This video is called Fiji petrel safely released on 31 October 2011.
BirdLife wites about this:
Fiji Petrel crash-lands in Gau
Fri, Dec 16, 2011
NatureFiji-MareqetiViti recently recovered and released a Fiji Petrel Pseudobulweria macgillivrayi, after it landed in a village on Gau Island, Fiji, where this enigmatic species is believed to breed.
The bird grounded was found by local villagers, carefully checked by NatureFiji-MareqetiViti and released safely. Remarkably another individual was caught the following month.
“We are especially happy that the Nawaikama villagers closely followed the procedures we have developed to care for landed petrels”, said Eleazar O’Connor – NatureFiji-MareqetiViti Field Manager. “They contacted us quickly and enabled the petrel’s health to be checked, a thorough set of measurements and moult check made, the first ever band on a Fiji Petrel put on, and the petrel successfully released”.
This video says about itself:
Known from just one specimen collected in 1855 on Gau Island, Fiji, the Fiji Petrel was lost for the next 130 years. Since 1984 there have been a handful of reports of “grounded” birds that had crashed onto village roofs on Gau. Until 2009 there had been no confirmed sightings of the seabird at sea. This video shows the voyage that captured the first amazing images of the bird.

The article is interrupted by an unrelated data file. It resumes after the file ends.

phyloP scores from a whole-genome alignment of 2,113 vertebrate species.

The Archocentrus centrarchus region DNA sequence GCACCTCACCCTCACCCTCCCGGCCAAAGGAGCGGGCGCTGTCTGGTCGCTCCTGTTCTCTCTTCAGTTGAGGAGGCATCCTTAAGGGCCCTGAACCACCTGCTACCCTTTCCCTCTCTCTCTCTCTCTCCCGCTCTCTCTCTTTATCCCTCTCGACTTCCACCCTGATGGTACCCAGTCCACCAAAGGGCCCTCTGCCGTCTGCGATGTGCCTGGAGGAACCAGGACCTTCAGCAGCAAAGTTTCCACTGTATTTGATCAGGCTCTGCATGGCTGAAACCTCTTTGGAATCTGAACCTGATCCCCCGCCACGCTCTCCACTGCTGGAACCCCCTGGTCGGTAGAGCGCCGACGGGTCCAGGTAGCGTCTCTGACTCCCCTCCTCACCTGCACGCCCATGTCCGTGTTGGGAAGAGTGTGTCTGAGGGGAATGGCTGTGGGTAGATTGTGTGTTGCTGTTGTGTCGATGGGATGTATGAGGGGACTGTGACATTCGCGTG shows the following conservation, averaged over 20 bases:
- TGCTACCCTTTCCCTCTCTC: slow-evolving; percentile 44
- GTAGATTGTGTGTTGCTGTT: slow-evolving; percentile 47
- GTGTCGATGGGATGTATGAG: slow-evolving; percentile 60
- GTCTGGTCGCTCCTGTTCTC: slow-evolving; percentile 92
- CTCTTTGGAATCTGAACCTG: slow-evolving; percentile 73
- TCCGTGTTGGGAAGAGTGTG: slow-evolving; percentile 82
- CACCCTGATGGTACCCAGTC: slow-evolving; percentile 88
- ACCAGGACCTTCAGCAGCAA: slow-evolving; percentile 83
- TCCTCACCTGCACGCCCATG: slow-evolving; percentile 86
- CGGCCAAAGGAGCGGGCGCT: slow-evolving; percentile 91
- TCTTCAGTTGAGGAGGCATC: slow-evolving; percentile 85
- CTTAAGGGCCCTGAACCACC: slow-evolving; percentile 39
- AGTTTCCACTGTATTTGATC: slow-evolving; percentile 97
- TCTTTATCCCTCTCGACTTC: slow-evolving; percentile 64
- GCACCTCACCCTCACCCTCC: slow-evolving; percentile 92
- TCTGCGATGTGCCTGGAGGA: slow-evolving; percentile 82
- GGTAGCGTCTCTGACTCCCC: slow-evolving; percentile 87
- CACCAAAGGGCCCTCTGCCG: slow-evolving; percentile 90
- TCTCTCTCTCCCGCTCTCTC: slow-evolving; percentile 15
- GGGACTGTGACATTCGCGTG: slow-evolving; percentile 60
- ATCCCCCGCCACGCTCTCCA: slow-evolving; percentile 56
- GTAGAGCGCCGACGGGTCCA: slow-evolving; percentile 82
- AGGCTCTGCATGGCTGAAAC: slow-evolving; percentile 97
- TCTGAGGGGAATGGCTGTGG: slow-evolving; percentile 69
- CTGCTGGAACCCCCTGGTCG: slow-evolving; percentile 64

Two communities in Fiji are now reaping the benefits of protecting their forests for the sake of birds and other biodiversity, and have vowed to promote the message of conservation to other communities as well: here.
Saving wildlife in Fiji: here.
Two staff from the BirdLife Fiji Programme and the Pacific Secretariat gave up any amorous intentions of their own on Valentine’s Day to try a little avian matchmaking. Together with volunteers from the Vatu-i-ra Site Support Group (SSG), the team spent three days on Vatu-i-ra Island, Fiji, installing a solar-powered sound system designed to broadcast the calls of several threatened seabirds in a bid to attract them back to the island: here.
August 2012. It looked like ‘just another forested hillside’ but Bob and Tar – the Fiji Petrel detector Dogs proved otherwise – they found the first significant colony of Vulnerable Collared Petrels to date: here.
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